Like the tree of ‘˜Good and Evil’ in the Garden of Eden, trees have been the symbol for a message to man. Trees have played an important role in the history of man; there has always been a mystic appeal and for man to convey. This can be found in Genesis 2:9.
In Daniel, the second chapter, we see the image of another tree; the top of this tree touched the sky and the tree symbolized King Nebuchadnezzar. The King said this about the tree he saw in a dream or vision. Daniel said this tree was symbolic of King Nebuchadnezzer. Here is how he expressed the vision.
“Now these were the visions in my mind as I lay on my bed. I was looking and the, there was a tree in the middle of the earth and its height was great. The tree grew large and became strong and its height reached to the sky, and it was a visible to the end of the whole earth.”
Jesus Christ was a carpenter by trade. Wood is a primal element in the universe. Our Lord and Savior Jesus Christ were forced to carry a tree on His back to Golgotha, where He was finally fastened to the tree by cruel nails. We sing about the ‘˜Old Rugged Cross.’
We are unable to phantom the suffering and pain endured by Our Savior-on that “tree” that stands as a symbol of the price He paid for our salvation.
Trees have a mystic about them. They are glorious with life and yet they do not speak as humans communicate but they project such a powerful image to our imagination and to our comfort. Different species of trees hold their own unique significance and each species has specific identifying qualities. For example, one tree that the Bible mentions is the fig tree. Jesus was walking by one and it was the time that fig trees was supposed to produce. Because it didn’t and it was bare the fig tree was cursed. Men are like that fig tree, we are supposed to be productive in producing good fruit here on earth. When we don’t we suffer the consequences which sometimes can be devastating.
The Aspen tree is a tree that grows by sprouting shoots from their roots. A grove can be produced from one single tree and live for thousands of years. Aspen trees are noted for overcoming fears and doubts.
The Ash tree is symbolic of sensitivity, higher awareness and sacrifice. The wood of this tree is white, straight grained and very durable.
The Apple tree symbolizes happiness, good fruit, youth and beauty. The ancient Celts considered the apple tree a treasure.
They would decorate bedchambers with apple blossoms as a fertility gesture.
These are examples of how trees have impacted the psychic of humanity.
In almost every culture of earth, trees have held symbolic and mystic meaning to the people.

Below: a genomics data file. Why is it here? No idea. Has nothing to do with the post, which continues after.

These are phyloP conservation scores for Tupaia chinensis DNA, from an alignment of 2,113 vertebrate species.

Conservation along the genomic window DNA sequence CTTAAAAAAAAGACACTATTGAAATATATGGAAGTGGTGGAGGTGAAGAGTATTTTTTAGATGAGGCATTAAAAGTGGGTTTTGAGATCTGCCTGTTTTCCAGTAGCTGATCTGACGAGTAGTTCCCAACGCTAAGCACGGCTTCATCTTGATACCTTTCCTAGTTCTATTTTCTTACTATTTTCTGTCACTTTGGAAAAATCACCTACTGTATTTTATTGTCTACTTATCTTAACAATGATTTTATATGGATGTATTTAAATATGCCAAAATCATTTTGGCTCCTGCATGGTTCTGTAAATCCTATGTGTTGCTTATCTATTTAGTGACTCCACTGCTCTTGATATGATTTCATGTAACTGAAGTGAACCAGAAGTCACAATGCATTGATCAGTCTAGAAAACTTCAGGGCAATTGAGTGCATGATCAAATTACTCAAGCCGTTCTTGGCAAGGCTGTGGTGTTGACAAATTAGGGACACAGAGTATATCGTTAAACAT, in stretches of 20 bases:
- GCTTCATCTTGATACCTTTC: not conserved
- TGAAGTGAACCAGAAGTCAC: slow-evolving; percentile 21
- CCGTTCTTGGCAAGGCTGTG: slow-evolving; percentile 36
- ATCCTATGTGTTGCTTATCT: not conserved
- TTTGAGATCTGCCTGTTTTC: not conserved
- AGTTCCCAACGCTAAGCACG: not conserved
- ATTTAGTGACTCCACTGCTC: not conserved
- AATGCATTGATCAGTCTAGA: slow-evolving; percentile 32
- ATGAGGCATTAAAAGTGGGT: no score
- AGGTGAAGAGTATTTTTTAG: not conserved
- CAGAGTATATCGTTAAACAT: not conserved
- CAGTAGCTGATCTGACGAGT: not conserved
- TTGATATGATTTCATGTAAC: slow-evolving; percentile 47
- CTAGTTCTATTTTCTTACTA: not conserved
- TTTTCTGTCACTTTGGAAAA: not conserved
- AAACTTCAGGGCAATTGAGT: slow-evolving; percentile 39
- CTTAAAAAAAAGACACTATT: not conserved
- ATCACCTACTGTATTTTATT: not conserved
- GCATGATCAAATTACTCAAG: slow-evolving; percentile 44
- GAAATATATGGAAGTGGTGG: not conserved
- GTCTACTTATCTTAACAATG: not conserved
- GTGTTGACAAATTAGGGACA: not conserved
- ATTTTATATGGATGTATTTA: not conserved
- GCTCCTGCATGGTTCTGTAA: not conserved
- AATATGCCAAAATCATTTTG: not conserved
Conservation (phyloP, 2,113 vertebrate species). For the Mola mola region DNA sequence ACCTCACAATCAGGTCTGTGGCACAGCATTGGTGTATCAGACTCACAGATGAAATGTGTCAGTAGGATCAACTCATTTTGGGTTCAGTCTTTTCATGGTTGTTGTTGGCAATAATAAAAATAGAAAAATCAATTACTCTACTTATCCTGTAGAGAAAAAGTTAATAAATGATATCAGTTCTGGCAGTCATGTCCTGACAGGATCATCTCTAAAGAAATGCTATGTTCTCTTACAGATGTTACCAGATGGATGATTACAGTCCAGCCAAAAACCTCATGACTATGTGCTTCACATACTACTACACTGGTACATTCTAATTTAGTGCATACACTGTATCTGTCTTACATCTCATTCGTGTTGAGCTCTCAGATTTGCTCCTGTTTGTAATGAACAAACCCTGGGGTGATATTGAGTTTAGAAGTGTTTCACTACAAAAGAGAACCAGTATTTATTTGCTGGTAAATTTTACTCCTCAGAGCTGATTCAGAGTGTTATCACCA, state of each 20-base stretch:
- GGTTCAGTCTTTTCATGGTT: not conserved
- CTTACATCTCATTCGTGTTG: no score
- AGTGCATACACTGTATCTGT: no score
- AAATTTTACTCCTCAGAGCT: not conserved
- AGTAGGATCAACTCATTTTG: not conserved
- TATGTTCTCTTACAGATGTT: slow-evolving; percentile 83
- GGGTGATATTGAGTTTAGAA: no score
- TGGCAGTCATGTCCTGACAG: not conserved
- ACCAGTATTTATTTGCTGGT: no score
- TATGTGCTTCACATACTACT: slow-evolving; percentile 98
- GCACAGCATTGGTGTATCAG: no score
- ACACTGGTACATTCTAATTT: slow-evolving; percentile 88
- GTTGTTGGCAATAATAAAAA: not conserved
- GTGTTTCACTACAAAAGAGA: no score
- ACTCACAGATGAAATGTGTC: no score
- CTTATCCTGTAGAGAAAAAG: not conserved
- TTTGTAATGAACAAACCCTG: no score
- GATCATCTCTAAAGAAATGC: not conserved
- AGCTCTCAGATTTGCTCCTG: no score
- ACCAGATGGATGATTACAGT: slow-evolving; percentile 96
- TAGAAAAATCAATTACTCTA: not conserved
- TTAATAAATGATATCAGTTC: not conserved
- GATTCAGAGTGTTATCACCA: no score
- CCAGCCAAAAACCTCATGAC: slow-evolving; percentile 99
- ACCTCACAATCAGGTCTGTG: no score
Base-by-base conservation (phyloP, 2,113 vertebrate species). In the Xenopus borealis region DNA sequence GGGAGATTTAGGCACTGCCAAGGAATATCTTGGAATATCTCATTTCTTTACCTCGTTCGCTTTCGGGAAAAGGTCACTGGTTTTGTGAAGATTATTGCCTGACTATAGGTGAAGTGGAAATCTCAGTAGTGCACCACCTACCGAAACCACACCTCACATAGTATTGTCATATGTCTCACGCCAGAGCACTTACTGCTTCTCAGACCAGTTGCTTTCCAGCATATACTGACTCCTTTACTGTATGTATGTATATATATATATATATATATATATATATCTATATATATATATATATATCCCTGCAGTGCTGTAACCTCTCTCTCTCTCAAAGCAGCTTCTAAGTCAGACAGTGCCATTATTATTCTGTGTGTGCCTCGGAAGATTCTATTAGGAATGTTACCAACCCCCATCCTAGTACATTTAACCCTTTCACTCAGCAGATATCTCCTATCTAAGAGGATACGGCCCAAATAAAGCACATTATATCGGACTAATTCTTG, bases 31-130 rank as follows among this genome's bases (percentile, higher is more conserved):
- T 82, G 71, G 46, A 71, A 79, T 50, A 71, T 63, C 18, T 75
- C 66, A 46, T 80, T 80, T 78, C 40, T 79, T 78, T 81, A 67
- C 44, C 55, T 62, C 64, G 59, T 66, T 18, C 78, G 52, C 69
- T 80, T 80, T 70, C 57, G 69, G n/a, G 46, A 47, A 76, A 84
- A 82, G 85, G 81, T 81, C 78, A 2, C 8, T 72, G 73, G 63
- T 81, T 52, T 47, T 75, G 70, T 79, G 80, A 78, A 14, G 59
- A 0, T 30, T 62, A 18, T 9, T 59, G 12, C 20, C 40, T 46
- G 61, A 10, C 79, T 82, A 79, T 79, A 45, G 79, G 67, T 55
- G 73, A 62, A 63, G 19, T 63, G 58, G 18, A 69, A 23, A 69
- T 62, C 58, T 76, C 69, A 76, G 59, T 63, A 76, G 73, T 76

We use a tree at Christmas time to decorate and celebrate the holiday. We generally use a Pine tree for Christmas. Pine is symbolic of creativity, life, longevity and immortality. Twenty-two types of trees are expressly referred to in The Bible. They are the Acacia, Almond, Apple, Olive, Cypress, Date Palm, Ebony, Carob, Fig, Frankincense, Tamarisk, Oak, Pine, Shittah, Pomegranate, Poplar, Sycamore Fig, Walnut, and Willow. In the Book of Revelation, the Wormwood tree is mentioned. Trees and (wood) are mentioned more than 500 times in The Holy Bible. Trees are also referenced to in other holy books, such as the Koran.
The Koran speaks of a tree, which is not mentioned in The Word of God. This tree is called “the tree of hell.” It is described as foul smelling and bears fruit like a devil’s head.
A quote from Sura 56:41-56 says the following.
“O ye that go wrong, and treat (truth) as a falsehood! Ye will surely taste of the tree of zaqqum.”
O ye that go wrong, and treat (truth) as falsehood! Ye will surely taste of the tree of zaqqum.
The interesting thing about trees, here in the 21st century, is Israel is the only country on earth that has more forested land at the end of the 20th century than at the beginning of the 21st century.
In an article by Claire Adler, Special JNF (Jewish National Fund) correspondent, she wrote the following.
“Israel’s ego-system continues to flourish due to the planting of over 220 million trees by Jewish National Fund. Indeed, Israeli foresters have been growing trees where it’s impossible, according to Lawrence Amicarella, Emeritus Director of Fire & Aviation Management at the United States Forest Services (USFS), with whom the JNF is working in partnership.”